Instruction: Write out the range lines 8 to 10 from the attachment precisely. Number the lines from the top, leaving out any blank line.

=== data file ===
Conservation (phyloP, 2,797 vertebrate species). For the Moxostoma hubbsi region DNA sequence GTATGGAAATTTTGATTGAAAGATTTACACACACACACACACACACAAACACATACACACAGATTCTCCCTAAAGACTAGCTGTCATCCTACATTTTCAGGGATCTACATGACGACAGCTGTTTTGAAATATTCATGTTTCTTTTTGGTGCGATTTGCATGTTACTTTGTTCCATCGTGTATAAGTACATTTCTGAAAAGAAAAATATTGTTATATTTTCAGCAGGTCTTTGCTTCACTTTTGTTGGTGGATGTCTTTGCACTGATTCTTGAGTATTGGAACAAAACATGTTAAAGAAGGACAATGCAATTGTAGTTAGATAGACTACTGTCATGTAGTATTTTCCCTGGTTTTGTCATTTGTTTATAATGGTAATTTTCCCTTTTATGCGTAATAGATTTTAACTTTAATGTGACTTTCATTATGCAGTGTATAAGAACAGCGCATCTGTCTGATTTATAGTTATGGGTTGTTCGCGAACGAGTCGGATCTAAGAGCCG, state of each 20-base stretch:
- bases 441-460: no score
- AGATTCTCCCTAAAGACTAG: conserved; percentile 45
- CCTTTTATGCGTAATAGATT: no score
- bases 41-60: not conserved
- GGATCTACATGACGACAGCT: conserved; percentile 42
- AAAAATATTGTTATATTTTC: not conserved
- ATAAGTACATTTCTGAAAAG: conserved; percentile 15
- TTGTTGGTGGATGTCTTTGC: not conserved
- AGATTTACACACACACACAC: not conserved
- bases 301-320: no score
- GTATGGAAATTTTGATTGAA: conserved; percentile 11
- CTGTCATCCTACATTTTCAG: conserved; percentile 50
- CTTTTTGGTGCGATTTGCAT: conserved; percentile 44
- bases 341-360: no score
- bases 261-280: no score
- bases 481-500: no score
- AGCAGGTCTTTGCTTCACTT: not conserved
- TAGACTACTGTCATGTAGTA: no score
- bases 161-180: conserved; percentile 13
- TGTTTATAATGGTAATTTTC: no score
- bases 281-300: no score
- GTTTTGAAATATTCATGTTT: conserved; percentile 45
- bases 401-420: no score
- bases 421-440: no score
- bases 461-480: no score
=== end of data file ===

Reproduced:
- ATAAGTACATTTCTGAAAAG: conserved; percentile 15
- TTGTTGGTGGATGTCTTTGC: not conserved
- AGATTTACACACACACACAC: not conserved